At least to my non-musician’s ears, beginning roughly around the 70s it becomes gradually more difficult in timbre and in style to distinguish one horn player from another. This is my History of Jazz, Part 2, and to my ears Harrell belongs to this part. Of course this is a huge generality, and huge generalities usually conceal fallacies. But I don’t think this is just me. In fact I believe some have called a certain homogenization the “Berklee effect.” Don’t get me wrong, my son and daughter-in-law are Berklee graduates! To the extent such a transformation took place, there are of course historical and cultural and socioeconomic reasons. The stereotype goes like this, and a stereotype usually conceals a grain of truth: Did you hone your chops in joints and 3:00 am cutting contests and hardscrabble territory bands, or learn to play in the academy?
Harrell is an interesting mix of the two. Already in high school he was a gifted improviser and Bay Area phenom. While in the academy (Stanford) he played all sorts of gigs at frat parties, coffee houses, and the like. Palo Alto pianist Dick Fregulia recounts how Harrell, while a college music student, played at “a classic jazz dive called Easy Street … Originally a convenience store, then a massage parlor and topless dance joint, it evolved for a short time into a bebop-oriented decadent jazz club often featuring Tom with a full quintet.” After the academy, Harrell cut his professional teeth on the road with the Kenton and Herman bands.
I say to my ears, but as a listener I have my own limitations. I mentioned for example not always being able to distinguish between John McNeil and Harrell when listening to Look to the Sky. In general I do better with saxophonists, probably because the clarinet and saxophone were my childhood instruments. But is there something inherent in woodwind vs brass, reed vibration vs lip vibration, key vs valve, or whatever, that makes brass players slightly less distinguishable?
I have my moments, though. I grew up in an all-white suburb of Chicago. Bill was a Black man, probably about fifty years old at the time I knew him. He owned a record store near the Plugged Nickel in Chicago’s Old Town.
In high school I heard many great artists at the Plugged Nickel in Chicago’s Old Town. (What is up with the spelling of names on that marquee?)
It wasn’t much of a store. Bill lived in its dingy basement and drove a cab during the day. I became a jazz fan in my senior year of high school. From the moment my friend Donny introduced me to some Jimmy Smith and Miles Davis sides, the longest and second greatest love affair of my life began. I started hanging out in Bill’s shop on Saturday nights, and on hot summer Sunday afternoons I would stop by on my way to the Plugged Nickel’s underage matinees. Bill and I talked about music, but as we got to be friends, it was more often me listening to him talk about Chicago — if memory serves me, he graduated from Chicago’s famed DuSable High — , its politics and dirty little secrets — he was a shop steward in the cabbies’ union — , and about life. It was for me a formative experience. And Bill got a lot of my hard-earned dishwasher’s money, because I spent most of it on jazz LPs.
Anyway, as I was gradually expanding my universe of artists and genres, I was thumbing through the bins in Bill’s store one night and decided to buy a Blue Mitchell album. Something about Mitchell’s tone struck me, and I remember how proud I was to tell Bill so, because I felt that marked me out as someone whose finely tuned ears extended beyond household names like Dizzy and Miles. (I met Dizzy once in Bill’s place after one of those Sunday Plugged Nickel matinees, but that is another story.) Flash forward decades. I’m somewhere listening to jazz on the radio and, based on the sound and not on any familiarity with the track, I announced to whoever I was with that the trumpet player sounded like Blue Mitchell. It was!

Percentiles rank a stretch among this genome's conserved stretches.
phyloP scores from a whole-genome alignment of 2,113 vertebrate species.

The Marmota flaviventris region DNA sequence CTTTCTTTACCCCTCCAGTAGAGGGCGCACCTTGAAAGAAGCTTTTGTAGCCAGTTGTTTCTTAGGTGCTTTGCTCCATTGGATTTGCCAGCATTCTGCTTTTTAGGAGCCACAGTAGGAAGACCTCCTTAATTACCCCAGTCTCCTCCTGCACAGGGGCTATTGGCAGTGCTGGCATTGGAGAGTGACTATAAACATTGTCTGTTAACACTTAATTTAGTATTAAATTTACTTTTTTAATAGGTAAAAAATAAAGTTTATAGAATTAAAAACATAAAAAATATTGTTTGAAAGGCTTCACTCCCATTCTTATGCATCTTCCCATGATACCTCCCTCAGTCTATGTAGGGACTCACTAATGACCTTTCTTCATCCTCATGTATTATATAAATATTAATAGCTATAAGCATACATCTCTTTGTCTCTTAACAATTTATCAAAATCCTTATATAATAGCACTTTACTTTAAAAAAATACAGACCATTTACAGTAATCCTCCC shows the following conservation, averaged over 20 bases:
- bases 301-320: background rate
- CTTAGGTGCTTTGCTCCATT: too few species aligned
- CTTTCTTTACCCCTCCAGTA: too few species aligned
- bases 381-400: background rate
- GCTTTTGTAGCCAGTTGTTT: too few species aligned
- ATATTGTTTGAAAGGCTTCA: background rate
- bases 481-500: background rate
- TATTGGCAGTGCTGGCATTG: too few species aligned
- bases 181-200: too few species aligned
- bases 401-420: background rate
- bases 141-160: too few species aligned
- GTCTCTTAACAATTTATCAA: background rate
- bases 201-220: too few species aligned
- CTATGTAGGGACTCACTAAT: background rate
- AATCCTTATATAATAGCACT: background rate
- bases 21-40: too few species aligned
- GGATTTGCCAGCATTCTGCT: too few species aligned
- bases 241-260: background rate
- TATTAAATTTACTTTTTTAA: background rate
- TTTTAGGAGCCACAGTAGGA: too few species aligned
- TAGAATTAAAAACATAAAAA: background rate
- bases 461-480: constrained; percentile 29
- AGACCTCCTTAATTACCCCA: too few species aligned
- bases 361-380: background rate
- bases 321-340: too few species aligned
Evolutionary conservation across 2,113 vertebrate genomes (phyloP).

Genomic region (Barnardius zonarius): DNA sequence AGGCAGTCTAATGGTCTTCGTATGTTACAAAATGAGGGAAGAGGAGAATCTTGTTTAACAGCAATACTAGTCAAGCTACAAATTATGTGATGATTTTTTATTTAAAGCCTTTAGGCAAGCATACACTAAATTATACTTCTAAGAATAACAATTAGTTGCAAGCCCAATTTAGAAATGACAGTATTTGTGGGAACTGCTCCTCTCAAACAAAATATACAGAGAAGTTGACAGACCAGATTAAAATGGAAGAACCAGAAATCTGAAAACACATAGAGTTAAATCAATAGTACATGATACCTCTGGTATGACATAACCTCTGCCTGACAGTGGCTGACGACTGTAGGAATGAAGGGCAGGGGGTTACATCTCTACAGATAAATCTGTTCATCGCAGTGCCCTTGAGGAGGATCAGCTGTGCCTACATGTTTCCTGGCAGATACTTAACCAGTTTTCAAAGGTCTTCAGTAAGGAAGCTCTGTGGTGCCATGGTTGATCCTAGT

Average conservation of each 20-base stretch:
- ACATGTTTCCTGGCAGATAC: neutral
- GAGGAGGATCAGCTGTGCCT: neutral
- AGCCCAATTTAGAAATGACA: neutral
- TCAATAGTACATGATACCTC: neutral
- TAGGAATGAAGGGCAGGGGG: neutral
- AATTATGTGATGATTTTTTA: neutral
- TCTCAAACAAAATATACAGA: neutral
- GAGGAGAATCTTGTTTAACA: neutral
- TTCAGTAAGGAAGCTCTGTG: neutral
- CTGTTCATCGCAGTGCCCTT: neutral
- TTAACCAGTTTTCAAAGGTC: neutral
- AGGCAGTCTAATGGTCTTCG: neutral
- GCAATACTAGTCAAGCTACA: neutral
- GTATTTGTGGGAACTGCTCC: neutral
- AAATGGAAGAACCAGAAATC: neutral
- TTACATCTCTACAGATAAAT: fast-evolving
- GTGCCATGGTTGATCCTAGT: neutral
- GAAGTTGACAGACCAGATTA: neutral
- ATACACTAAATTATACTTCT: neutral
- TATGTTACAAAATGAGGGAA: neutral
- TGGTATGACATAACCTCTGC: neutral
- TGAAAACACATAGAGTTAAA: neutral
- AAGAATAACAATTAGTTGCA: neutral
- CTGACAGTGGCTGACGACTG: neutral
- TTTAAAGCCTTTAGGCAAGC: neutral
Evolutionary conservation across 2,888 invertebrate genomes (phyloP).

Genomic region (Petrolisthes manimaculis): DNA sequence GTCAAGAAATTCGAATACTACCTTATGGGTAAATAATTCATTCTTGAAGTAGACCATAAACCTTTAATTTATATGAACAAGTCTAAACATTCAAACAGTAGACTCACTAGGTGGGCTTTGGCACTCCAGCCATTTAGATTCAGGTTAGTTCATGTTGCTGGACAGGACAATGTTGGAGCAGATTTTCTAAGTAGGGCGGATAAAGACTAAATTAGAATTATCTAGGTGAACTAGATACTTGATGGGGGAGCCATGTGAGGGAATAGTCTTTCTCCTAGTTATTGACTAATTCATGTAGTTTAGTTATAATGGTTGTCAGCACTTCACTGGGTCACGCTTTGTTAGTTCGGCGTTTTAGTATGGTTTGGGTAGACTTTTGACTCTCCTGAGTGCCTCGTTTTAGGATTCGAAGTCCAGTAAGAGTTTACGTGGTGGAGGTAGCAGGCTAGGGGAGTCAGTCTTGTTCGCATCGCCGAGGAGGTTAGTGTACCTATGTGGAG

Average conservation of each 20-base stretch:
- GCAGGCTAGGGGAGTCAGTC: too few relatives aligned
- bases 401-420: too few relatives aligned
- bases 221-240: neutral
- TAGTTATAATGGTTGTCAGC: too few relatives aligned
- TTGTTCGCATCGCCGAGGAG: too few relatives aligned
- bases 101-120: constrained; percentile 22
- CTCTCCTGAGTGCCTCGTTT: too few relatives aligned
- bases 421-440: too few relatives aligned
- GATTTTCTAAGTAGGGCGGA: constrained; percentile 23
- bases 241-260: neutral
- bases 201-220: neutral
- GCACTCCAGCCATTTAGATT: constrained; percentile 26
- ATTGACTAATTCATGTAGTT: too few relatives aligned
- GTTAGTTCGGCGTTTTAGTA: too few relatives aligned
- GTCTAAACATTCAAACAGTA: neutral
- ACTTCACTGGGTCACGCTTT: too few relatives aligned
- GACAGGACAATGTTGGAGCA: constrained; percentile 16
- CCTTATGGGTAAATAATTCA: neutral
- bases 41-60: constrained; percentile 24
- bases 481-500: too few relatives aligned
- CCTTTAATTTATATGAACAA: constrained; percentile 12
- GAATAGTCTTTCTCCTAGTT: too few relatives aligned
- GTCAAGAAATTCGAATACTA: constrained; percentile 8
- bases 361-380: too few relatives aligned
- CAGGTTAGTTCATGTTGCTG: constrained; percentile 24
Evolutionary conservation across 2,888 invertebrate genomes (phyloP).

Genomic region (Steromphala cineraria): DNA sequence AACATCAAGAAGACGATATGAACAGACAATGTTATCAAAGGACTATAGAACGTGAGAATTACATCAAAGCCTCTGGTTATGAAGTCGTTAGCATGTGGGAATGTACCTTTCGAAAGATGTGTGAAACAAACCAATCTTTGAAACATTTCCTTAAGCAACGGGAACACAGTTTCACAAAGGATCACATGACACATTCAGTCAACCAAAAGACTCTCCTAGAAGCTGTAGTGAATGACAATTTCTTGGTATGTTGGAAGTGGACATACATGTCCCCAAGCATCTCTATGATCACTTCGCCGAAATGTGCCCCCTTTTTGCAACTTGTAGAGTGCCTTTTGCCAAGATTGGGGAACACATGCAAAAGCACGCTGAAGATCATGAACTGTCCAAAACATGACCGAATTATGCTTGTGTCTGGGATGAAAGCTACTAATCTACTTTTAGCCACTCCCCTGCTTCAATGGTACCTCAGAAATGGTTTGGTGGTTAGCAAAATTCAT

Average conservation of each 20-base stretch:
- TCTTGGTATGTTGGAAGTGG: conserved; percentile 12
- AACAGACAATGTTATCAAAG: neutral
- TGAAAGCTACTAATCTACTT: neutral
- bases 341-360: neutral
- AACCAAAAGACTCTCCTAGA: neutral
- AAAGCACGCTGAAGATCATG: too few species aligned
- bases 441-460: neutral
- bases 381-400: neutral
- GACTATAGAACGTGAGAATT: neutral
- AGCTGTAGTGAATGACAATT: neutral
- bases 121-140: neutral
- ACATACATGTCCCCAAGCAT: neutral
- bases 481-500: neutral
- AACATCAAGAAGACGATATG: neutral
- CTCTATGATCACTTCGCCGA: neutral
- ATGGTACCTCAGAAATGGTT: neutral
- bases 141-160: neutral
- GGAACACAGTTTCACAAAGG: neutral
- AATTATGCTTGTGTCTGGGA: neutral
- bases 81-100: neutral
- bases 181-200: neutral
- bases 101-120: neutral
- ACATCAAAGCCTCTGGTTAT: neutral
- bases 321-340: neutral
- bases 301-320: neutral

When I google him now, I see the trumpeter Richard Williams has played with all sorts of top tier names. But the only time I remember ever hearing him was on Yusef Lateef’s Live at Pep’s (1965), an album I have probably listened to a hundred times or more. Again flash forward decades and again I am listening to something on the radio. I thought, this is a stretch, but somehow that sounds to me like that trumpet player on Live at Pep’s. And it was!
So, as I said, I have had my moments. But in general, first of all, I have a harder time distinguishing trumpet players than saxophone players, and secondly, for me at least, distinguishing horn players has become more difficult in what I call The History of Jazz, Part 2. In this regard I contrast Harrell and Clark Terry. This is absolutely in no way a criticism. Terry was a quarter century older than Harrell and a product of the age of individualists. Stuart Nicholson quotes a 1981 Downbeat article saying Terry was once turned down for a booking because, even though he wasn’t going to be the lead, his sound was “too individual.” Nicholson opines that Terry was probably the only jazz musician actively performing in the 80s whose identity could be spotted by just one note.
(Footnote. I just received my (autographed!) copy of award-winning photographer and writer Ken Franckling’s delightful Jazz in the Key of Light. The book pairs a Franckling photo and a statement in the artist’s own words for ninety-nine jazz musicians (including Harrell). In it, Clark Terry recounts how in the Navy he would steal away to the head and study clarinet and saxophone books and then practice licks from those books on the trumpet: “I thought the saxophone was more melodic and flowing for jazz than the trumpet was.” !!!]
<to be continued>